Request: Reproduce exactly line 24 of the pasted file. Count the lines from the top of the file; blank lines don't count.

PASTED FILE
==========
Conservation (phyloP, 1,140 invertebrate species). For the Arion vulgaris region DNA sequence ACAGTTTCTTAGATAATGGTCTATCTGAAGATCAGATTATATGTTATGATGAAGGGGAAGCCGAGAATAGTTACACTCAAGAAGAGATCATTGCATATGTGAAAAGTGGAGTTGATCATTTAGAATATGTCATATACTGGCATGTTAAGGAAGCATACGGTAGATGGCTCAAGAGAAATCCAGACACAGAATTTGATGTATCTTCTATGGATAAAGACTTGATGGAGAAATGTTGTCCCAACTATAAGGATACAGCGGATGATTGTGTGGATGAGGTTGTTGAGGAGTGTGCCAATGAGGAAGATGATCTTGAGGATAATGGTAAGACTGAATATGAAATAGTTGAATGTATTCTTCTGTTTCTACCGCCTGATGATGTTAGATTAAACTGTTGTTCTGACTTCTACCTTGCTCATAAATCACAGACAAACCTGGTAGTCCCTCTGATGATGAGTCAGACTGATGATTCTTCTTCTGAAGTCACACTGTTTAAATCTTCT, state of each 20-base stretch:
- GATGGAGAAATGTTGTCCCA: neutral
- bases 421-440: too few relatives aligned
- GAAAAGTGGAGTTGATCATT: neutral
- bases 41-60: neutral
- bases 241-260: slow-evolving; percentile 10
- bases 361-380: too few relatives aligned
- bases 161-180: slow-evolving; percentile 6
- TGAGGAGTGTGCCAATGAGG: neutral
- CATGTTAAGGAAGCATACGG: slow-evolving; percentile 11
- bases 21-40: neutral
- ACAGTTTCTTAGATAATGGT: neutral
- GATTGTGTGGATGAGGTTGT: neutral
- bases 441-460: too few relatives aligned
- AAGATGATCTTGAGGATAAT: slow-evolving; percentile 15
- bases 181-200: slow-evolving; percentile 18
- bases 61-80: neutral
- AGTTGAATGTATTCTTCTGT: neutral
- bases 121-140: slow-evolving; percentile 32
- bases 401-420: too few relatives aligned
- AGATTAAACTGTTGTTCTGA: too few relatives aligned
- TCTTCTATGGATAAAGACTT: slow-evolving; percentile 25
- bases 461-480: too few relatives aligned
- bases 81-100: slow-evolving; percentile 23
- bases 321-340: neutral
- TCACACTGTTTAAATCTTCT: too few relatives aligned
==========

- bases 81-100: slow-evolving; percentile 23